THD: I think we’re entering a historical period that is a general purpose technology transition. Such revolutionary change occurred with the internal combustion engine and personal computer revolution, for example. We’re going to see the same phenomenon in the coming decades, but this time it won’t be a single technology. It will be a suite of technologies (think stabilization wedges from the Carbon Mitigation Intiative).
AC: Your book was released in 2006. Since its publication, we’ve seen the fracking revolution make more oil and gas available and cheaper in North America. Does the fracking phenomenon significantly change your long-term evaluation of oil and gas supply?
THD: The return on energy invested (EROI) is how much work you have to do to access energy. The concept of EROI analysis, pioneered by Charles Hall at SUNY College of Environmental Science and Forestry, looks at the energy you must expend to get your energy. The shale boom has not changed the trend toward declining EROI. Energetically, shale and shale gas are very expensive, and there are lots of caveats with these. The main ones relate to the time horizon of the resource flow. Also, capital requirements for continuous drilling are enormous. Once you get outside sweet spot, the part of field that yields highest returns, the returns decline dramatically, as geoscientist David Hughes also points out.
Some of the natural gas scenarios we have now are totally unrealistic. There are enormous, very powerful interests that want to portray this as a long-term game changer. The real challenge lies in maintaining capital flow, because companies pay extraordinarily high prices to drill but now natural gas prices have collapsed. When you dig into the data, we don’t know yet if residual production will justify maintaining the well. It all depends on the length of the tail.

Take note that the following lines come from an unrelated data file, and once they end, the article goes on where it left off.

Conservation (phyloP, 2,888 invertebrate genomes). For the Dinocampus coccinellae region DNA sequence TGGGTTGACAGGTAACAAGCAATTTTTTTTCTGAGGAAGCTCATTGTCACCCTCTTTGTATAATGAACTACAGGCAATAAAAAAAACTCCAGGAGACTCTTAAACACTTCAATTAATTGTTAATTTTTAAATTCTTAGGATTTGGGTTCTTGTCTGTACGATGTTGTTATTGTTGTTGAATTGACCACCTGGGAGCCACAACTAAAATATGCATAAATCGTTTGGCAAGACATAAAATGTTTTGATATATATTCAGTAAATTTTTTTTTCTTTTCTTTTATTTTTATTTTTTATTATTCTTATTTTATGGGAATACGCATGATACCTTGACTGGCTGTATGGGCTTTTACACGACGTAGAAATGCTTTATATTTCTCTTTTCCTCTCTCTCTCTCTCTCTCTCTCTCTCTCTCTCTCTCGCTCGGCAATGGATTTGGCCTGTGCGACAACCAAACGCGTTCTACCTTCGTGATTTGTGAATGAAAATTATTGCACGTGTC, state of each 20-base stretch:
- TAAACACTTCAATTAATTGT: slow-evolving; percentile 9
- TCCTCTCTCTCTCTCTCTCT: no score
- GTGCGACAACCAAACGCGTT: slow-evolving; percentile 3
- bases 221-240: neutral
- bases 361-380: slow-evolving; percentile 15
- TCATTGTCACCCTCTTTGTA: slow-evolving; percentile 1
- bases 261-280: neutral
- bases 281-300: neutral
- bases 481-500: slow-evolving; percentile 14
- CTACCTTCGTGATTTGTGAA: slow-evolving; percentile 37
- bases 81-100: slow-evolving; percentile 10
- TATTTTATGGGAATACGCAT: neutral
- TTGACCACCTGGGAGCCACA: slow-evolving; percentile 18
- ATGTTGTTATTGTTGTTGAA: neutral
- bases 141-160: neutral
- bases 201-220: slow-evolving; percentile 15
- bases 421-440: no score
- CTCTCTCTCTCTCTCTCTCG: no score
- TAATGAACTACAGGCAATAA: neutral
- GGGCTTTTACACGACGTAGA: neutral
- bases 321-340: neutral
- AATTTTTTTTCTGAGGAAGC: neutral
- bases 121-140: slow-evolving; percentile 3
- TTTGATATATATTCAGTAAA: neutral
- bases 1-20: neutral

If I had to make an educated guess, I would say we’ve got six to 10 years and it’s all going to collapse. Natural gas can serve as a bridge fuel, but it won’t change the overall energy challenge that humankind faces.
AC: Boosters of the Keystone XL pipeline tout the prospect of North American energy independence as one of its advantages. What’s wrong with that argument?
THD: Well, it’s not clear where the oil will go once it gets to the Gulf and is refined. Going into the international marketplace and increasing global supply doesn’t necessarily improve American energy independence. The broader issue for me is that we’re doubling down on carbon-intensive resources, or junk energy. The EROI for fracking in the sweet spot is 13:1, but outside of the sweet spot, the EROI is less than 1:1. Why move to carbon-intensive sources with low return on investment at the time we have a clearly emerging global climate change problem?